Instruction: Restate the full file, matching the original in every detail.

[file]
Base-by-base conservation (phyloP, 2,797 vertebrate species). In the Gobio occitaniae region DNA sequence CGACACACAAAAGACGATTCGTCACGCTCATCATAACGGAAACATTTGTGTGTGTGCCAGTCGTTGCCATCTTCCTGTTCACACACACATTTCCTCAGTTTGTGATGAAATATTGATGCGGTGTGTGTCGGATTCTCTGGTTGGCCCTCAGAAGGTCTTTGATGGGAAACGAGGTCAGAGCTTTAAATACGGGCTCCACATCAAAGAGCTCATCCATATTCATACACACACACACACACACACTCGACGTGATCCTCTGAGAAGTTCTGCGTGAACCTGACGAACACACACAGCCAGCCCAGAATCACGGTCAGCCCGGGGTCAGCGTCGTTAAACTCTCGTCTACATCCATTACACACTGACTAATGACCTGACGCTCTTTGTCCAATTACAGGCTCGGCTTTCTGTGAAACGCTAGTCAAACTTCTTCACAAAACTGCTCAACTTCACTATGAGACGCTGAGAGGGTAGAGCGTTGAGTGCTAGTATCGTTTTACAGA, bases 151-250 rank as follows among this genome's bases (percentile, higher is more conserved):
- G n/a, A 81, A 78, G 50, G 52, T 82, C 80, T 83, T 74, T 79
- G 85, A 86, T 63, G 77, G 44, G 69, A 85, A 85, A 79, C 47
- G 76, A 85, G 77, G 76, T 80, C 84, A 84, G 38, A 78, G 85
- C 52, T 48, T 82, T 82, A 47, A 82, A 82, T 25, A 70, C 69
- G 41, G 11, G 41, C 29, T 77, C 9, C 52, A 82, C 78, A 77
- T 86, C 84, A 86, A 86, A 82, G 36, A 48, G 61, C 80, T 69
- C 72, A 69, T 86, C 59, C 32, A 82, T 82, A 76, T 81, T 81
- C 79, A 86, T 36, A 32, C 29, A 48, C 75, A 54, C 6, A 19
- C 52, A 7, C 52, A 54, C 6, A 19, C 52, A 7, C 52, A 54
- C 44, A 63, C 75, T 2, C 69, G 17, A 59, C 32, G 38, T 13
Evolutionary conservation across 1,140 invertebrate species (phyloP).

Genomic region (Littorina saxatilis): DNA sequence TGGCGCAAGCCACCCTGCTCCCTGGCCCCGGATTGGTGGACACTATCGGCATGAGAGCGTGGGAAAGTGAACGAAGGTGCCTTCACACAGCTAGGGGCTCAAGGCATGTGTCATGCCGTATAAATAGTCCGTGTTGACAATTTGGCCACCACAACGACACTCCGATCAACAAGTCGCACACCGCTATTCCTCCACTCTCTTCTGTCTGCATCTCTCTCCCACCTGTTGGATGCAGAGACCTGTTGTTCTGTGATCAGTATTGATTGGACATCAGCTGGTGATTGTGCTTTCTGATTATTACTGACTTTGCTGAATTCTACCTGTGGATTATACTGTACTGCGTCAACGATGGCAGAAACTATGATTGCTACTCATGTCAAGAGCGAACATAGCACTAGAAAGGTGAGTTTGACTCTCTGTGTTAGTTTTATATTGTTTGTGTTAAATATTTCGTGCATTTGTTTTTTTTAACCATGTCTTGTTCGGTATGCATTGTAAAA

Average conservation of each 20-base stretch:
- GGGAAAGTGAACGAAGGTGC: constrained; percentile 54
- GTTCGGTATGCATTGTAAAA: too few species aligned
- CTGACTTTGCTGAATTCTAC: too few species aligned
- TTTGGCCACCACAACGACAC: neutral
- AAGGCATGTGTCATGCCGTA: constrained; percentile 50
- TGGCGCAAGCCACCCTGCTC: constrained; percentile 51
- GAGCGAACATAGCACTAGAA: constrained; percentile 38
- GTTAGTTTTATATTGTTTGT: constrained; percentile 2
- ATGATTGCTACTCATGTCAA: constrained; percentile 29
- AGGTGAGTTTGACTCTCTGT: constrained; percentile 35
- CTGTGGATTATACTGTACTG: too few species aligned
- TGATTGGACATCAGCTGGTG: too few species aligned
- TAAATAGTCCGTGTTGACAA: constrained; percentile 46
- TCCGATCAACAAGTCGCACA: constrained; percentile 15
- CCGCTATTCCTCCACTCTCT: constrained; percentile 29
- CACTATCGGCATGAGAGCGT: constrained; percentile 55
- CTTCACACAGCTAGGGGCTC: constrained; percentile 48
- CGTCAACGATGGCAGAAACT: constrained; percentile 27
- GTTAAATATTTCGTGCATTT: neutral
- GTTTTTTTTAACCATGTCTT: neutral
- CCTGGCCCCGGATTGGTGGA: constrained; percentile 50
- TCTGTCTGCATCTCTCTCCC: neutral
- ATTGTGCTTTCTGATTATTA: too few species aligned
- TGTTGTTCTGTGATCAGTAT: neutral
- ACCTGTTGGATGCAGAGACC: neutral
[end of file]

Base-by-base conservation (phyloP, 2,797 vertebrate species). In the Gobio occitaniae region DNA sequence CGACACACAAAAGACGATTCGTCACGCTCATCATAACGGAAACATTTGTGTGTGTGCCAGTCGTTGCCATCTTCCTGTTCACACACACATTTCCTCAGTTTGTGATGAAATATTGATGCGGTGTGTGTCGGATTCTCTGGTTGGCCCTCAGAAGGTCTTTGATGGGAAACGAGGTCAGAGCTTTAAATACGGGCTCCACATCAAAGAGCTCATCCATATTCATACACACACACACACACACACTCGACGTGATCCTCTGAGAAGTTCTGCGTGAACCTGACGAACACACACAGCCAGCCCAGAATCACGGTCAGCCCGGGGTCAGCGTCGTTAAACTCTCGTCTACATCCATTACACACTGACTAATGACCTGACGCTCTTTGTCCAATTACAGGCTCGGCTTTCTGTGAAACGCTAGTCAAACTTCTTCACAAAACTGCTCAACTTCACTATGAGACGCTGAGAGGGTAGAGCGTTGAGTGCTAGTATCGTTTTACAGA, bases 151-250 rank as follows among this genome's bases (percentile, higher is more conserved):
- G n/a, A 81, A 78, G 50, G 52, T 82, C 80, T 83, T 74, T 79
- G 85, A 86, T 63, G 77, G 44, G 69, A 85, A 85, A 79, C 47
- G 76, A 85, G 77, G 76, T 80, C 84, A 84, G 38, A 78, G 85
- C 52, T 48, T 82, T 82, A 47, A 82, A 82, T 25, A 70, C 69
- G 41, G 11, G 41, C 29, T 77, C 9, C 52, A 82, C 78, A 77
- T 86, C 84, A 86, A 86, A 82, G 36, A 48, G 61, C 80, T 69
- C 72, A 69, T 86, C 59, C 32, A 82, T 82, A 76, T 81, T 81
- C 79, A 86, T 36, A 32, C 29, A 48, C 75, A 54, C 6, A 19
- C 52, A 7, C 52, A 54, C 6, A 19, C 52, A 7, C 52, A 54
- C 44, A 63, C 75, T 2, C 69, G 17, A 59, C 32, G 38, T 13
Evolutionary conservation across 1,140 invertebrate species (phyloP).

Genomic region (Littorina saxatilis): DNA sequence TGGCGCAAGCCACCCTGCTCCCTGGCCCCGGATTGGTGGACACTATCGGCATGAGAGCGTGGGAAAGTGAACGAAGGTGCCTTCACACAGCTAGGGGCTCAAGGCATGTGTCATGCCGTATAAATAGTCCGTGTTGACAATTTGGCCACCACAACGACACTCCGATCAACAAGTCGCACACCGCTATTCCTCCACTCTCTTCTGTCTGCATCTCTCTCCCACCTGTTGGATGCAGAGACCTGTTGTTCTGTGATCAGTATTGATTGGACATCAGCTGGTGATTGTGCTTTCTGATTATTACTGACTTTGCTGAATTCTACCTGTGGATTATACTGTACTGCGTCAACGATGGCAGAAACTATGATTGCTACTCATGTCAAGAGCGAACATAGCACTAGAAAGGTGAGTTTGACTCTCTGTGTTAGTTTTATATTGTTTGTGTTAAATATTTCGTGCATTTGTTTTTTTTAACCATGTCTTGTTCGGTATGCATTGTAAAA

Average conservation of each 20-base stretch:
- GGGAAAGTGAACGAAGGTGC: constrained; percentile 54
- GTTCGGTATGCATTGTAAAA: too few species aligned
- CTGACTTTGCTGAATTCTAC: too few species aligned
- TTTGGCCACCACAACGACAC: neutral
- AAGGCATGTGTCATGCCGTA: constrained; percentile 50
- TGGCGCAAGCCACCCTGCTC: constrained; percentile 51
- GAGCGAACATAGCACTAGAA: constrained; percentile 38
- GTTAGTTTTATATTGTTTGT: constrained; percentile 2
- ATGATTGCTACTCATGTCAA: constrained; percentile 29
- AGGTGAGTTTGACTCTCTGT: constrained; percentile 35
- CTGTGGATTATACTGTACTG: too few species aligned
- TGATTGGACATCAGCTGGTG: too few species aligned
- TAAATAGTCCGTGTTGACAA: constrained; percentile 46
- TCCGATCAACAAGTCGCACA: constrained; percentile 15
- CCGCTATTCCTCCACTCTCT: constrained; percentile 29
- CACTATCGGCATGAGAGCGT: constrained; percentile 55
- CTTCACACAGCTAGGGGCTC: constrained; percentile 48
- CGTCAACGATGGCAGAAACT: constrained; percentile 27
- GTTAAATATTTCGTGCATTT: neutral
- GTTTTTTTTAACCATGTCTT: neutral
- CCTGGCCCCGGATTGGTGGA: constrained; percentile 50
- TCTGTCTGCATCTCTCTCCC: neutral
- ATTGTGCTTTCTGATTATTA: too few species aligned
- TGTTGTTCTGTGATCAGTAT: neutral
- ACCTGTTGGATGCAGAGACC: neutral